Dawkins: Crisis Prevention Starts With Listening

Dr. Gerald Dawkins

SVP, Superintendent and District Relations

“Sometimes we tell people – you’re not the educator-in-chief, you’re the firefighter-in-chief.”

Dr. Gerald Dawkins spoke from experience while addressing a standing-room only crowd of school leaders and board members at the 2016 National School Boards Association Annual Conference. A former school district superintendent in Louisiana and Michigan, Dawkins has been there before. He knows that as much as school leaders try to plan for the unpredictable, it’s impossible to prevent every problem.

From crippling snow storms to labor union disputes to incidents of school violence, the challenges of school district leadership are vast and varied.

Regardless of the situation, as superintendents or school board members, your community looks to you for leadership. That leadership starts up front, says Dawkins, not with action, but with your ability to listen.

Dawkins outlined three steps to help school leaders recognize a school crisis through a commitment to listening.

  1. Set up a listening station. Conversations about your schools happen everywhere, all the time. Make sure you have a way to easily monitor and respond to feedback and social chatter as it happens. Having your ear to the ground will give you a head start on a potential problem or crisis.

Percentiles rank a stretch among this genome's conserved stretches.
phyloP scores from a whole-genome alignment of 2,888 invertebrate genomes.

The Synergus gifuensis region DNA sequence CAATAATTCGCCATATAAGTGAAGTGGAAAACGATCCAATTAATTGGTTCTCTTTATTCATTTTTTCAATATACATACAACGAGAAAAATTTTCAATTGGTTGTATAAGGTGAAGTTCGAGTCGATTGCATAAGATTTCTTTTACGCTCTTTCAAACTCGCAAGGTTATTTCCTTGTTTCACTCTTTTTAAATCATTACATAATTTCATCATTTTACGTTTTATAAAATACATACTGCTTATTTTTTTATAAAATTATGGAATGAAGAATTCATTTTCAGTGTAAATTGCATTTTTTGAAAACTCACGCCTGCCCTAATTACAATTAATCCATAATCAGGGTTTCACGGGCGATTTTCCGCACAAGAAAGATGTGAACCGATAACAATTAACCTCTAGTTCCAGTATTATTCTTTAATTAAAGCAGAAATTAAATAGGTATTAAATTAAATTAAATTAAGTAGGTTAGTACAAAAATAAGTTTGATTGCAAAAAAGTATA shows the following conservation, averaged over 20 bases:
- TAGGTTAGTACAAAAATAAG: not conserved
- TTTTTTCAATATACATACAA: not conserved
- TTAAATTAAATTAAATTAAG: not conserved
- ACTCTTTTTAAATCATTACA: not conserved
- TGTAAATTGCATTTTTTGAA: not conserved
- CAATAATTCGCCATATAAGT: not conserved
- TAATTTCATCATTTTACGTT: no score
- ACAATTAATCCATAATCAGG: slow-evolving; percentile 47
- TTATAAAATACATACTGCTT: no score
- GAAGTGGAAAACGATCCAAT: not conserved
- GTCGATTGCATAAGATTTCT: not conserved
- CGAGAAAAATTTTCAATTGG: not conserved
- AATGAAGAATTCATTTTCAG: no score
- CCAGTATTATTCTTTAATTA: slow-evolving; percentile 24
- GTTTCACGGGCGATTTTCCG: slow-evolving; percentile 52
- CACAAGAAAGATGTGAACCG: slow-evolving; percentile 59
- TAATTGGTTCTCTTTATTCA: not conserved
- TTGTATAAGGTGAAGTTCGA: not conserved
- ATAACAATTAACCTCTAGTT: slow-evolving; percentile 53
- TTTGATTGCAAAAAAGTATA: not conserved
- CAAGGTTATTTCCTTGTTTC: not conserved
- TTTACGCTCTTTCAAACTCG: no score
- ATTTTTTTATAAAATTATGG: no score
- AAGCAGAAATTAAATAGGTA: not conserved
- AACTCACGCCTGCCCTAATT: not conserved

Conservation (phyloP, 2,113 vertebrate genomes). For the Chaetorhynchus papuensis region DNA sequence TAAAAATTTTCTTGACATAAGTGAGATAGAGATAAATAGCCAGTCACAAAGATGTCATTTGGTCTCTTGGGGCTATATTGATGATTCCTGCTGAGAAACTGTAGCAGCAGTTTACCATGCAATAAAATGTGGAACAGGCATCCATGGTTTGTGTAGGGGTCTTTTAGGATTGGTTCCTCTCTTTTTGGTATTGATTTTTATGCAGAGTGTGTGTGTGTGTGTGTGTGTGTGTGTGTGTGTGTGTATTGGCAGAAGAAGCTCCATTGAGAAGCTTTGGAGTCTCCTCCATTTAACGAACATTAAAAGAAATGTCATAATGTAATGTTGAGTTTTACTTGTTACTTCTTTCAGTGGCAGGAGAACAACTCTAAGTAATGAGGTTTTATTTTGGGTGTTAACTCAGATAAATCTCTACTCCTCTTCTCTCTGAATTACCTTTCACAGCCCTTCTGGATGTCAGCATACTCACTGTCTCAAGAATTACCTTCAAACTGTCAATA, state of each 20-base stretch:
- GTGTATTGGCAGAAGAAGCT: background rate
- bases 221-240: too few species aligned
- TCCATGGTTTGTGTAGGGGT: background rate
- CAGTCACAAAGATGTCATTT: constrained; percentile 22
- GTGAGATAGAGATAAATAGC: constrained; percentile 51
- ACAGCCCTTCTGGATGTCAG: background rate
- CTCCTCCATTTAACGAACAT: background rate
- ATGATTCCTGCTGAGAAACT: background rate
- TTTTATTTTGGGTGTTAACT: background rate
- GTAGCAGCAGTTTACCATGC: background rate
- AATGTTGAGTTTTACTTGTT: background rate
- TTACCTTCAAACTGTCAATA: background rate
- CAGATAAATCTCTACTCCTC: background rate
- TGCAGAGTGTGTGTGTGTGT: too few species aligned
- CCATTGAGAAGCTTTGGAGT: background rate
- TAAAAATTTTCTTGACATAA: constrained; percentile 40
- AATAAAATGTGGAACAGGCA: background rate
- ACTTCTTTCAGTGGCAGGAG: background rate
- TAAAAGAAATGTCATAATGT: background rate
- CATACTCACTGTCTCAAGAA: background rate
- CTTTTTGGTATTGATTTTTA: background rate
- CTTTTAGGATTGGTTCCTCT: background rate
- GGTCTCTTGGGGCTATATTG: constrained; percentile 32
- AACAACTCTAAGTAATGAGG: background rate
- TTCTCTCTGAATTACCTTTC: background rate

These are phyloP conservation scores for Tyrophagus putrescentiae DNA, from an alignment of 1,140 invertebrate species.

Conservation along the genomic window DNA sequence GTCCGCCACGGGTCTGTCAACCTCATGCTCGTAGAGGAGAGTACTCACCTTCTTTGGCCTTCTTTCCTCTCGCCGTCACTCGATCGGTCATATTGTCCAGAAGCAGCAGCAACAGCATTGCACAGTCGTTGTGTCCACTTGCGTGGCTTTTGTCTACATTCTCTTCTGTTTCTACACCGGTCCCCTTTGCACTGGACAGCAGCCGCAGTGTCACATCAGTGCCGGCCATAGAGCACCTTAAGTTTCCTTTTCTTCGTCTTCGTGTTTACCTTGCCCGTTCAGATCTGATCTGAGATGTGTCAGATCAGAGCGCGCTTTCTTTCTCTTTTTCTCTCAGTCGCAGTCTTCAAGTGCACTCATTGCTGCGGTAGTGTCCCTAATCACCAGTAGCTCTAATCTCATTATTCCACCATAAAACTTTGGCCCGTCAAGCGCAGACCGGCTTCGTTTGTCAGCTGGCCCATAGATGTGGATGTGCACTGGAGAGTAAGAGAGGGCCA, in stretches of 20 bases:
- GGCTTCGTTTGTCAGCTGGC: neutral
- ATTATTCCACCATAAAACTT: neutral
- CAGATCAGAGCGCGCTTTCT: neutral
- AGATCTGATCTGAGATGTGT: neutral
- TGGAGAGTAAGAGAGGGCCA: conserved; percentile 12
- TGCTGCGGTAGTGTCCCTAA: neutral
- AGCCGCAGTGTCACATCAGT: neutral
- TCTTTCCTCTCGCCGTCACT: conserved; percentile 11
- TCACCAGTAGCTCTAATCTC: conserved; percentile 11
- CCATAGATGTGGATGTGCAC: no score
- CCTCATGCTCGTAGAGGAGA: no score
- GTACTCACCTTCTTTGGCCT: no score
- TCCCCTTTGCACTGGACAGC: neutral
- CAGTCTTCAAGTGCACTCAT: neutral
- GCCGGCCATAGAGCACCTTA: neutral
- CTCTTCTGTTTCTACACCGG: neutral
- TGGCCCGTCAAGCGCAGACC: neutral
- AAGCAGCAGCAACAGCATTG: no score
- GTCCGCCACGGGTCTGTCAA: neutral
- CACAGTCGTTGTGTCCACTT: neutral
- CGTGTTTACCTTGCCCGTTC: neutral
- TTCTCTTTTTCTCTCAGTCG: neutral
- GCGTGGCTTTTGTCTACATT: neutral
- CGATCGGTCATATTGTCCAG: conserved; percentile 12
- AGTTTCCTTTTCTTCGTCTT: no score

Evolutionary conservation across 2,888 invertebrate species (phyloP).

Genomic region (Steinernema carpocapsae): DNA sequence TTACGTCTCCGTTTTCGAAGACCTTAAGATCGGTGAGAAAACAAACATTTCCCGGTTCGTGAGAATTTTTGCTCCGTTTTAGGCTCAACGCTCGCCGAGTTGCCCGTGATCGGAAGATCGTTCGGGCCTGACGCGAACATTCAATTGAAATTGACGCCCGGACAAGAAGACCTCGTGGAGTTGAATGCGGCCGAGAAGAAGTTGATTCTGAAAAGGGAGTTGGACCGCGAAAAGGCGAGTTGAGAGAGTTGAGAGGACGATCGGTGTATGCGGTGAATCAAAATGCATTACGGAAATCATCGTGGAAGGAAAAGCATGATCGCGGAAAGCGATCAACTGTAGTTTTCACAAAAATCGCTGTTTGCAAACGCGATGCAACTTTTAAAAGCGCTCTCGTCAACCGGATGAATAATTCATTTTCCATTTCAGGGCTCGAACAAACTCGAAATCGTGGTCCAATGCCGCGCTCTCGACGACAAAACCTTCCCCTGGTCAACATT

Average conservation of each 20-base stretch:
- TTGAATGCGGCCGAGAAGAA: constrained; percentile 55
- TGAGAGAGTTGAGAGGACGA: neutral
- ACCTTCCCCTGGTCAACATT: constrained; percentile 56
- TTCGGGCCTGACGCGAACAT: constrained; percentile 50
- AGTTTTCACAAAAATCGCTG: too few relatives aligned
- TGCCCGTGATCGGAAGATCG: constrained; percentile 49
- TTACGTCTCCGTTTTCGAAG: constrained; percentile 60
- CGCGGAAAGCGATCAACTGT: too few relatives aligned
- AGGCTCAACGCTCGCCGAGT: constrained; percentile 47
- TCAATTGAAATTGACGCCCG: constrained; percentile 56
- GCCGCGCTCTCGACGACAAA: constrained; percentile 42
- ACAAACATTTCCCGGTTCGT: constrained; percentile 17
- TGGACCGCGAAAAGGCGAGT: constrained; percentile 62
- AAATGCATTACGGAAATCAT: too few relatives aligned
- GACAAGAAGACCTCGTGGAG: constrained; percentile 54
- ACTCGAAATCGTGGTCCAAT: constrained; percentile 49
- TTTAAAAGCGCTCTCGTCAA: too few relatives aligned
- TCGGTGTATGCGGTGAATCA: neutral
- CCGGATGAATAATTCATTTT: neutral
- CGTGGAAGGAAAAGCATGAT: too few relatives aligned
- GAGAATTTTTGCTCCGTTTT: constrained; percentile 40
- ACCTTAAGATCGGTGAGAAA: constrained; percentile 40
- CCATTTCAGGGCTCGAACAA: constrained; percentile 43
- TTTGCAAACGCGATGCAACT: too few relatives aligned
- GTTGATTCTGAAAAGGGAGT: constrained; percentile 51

2. Build a culture of trust. Parents, students, and staff often know and sense problems before you do. They need to know they can come to you when something’s not right. Create a safe place for these conversations and empower your community to speak up.
  3. Listen like you mean it. There’s passive listening. And there’s authentic listening. School districts are great at getting information out. Where they too often struggle is on the other side of the equation—at listening and responding to feedback, says Dawkins. If you want to stay ahead of a crisis in your district, you have to listen with purpose.

Make your community a partner from Day 1 and make listening and responding to the community your No. 1 priority.

Put it into practice
Listening to your community might sound like a no-brainer. Most school leaders have learned the hard way that it’s easier said than done.

For Dawkins, the solution lies in the ability to create an early-warning system, a feedback loop that gives you time to identify an issue and put your plan into motion before it spirals out of control—or, worse, ends up in the headlines.

Dawkins and co-presenter Jesse Leib demonstrated a solution called Let’s Talk!. The cloud-based online communications tool makes it possible for parents, teachers, students, and others to submit feedback via the school or district’s website, or via social media. Each question or concern is immediately routed to the right person in the district for a quick response.

Community members can choose to remain anonymous or share their names if they wish to receive a response. A special feature called Critical Alerts, immediately alerts the superintendent and a dedicated team of administrators when a sensitive comment or potential threat is reported, giving them the split-second advantage they need to put their crisis plan into action.

What steps do you take to engage your community and stay ahead of potential threats in your district? Tell us in the comments.

Looking for a solution to help you listen and build trust with your school community? Start a conversation today.

Author: Todd Kominiak

Todd Kominiak is Managing Editor of TrustED.

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